Did you say TCO?

halifax consulting Published by Halifax Consulting – 14 December 2023

Purchasing departments, and buyers in general, have become relatively unavoidable in most large companies. Often feared (or avoided) by salespeople, it’s actually useful to understand them so as to approach them more effectively. What are their specific concerns? How can we turn them into allies?

The 3 main concerns or “levers” of a buyer can be stated simply:

  • “Buy Less”: One simple way to save money is to consume less, to cut down on waste. Do we really need to buy this or that product? Do we really need it in such quantities? 
  • “Buy Better”: It’s more complicated here, because we’re going to have to change the habits of internal users, to do things differently. Typically, when we digitalize processes or implement innovations.
  • And, of course, “Buy Cheaper”: buy cheaper and negotiate better with suppliers.  The most visible and often caricatured part of the buyer’s job.

Of course, it’s always in the supplier’s best interest to lead his purchasing customer into the Buy Less and Buy Better arena and find an objective alliance with the purchasing department, rather than sticking with Buy cheaper and getting …fleeced!

In all cases, it’s a good idea to rationalize decisions across the 3 levers, and use the TCO (total cost of ownership) technique to shift the discussion away from pricing. Or LCC (Life Cycle Cost), which studies the impact of a solution over time.  Over and above visible costs (price, delivery, installation, testing, inspection), there are other, less visible costs that are just as essential to the successful integration of the purchase (storage, after-sales service, training, security, updating costs, lead times, etc.).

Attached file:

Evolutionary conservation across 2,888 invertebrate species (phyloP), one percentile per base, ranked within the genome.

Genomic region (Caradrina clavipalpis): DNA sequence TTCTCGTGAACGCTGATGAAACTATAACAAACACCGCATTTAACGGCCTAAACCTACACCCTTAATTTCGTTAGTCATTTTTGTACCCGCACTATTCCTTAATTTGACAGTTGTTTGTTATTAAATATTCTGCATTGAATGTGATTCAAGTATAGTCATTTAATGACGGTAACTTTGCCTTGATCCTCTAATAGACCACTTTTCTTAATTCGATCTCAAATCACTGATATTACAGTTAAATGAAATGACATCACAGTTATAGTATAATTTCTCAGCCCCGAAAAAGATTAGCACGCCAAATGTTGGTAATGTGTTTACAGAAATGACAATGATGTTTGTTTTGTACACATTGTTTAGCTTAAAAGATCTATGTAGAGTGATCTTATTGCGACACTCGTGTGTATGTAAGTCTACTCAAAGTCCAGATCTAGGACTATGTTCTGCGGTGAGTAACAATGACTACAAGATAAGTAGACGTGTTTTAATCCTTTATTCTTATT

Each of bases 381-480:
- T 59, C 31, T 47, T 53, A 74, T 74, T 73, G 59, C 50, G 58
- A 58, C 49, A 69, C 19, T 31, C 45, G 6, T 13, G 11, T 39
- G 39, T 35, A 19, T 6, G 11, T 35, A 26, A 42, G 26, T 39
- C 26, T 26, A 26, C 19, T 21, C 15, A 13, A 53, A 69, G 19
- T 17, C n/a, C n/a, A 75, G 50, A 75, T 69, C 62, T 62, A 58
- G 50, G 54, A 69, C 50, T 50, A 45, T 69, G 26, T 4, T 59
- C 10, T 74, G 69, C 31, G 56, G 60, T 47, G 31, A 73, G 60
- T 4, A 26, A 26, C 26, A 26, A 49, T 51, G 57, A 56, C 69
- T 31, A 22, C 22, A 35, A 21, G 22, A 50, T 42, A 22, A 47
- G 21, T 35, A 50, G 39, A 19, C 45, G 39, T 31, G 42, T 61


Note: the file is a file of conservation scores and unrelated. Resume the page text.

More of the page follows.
Thus, helping the buyer to reduce, better control or optimize his indirect costs, as well as his hidden costs, will be one of the first sources of value creation on the part of the value seller. It’s therefore a good idea to discuss these points with the buyer as early as the prospecting discussions, to establish credibility and, above all, differentiation.

Knowing how to argue the financial case will also improve your chances of cooperating better with other company functions, for example if the buyer operates in a silo and doesn’t want to open the discussion on other costs that are not within his purchasing budget.  

Today, TCO is taking on critical importance in all risk-related discussions, particularly in terms of how to integrate the hidden costs of poor performance according to ESG criteria. It’s a key challenge for many sales forces to know how to better engage their customers in “Sustainable Value Selling“, see our training courses on this subject!

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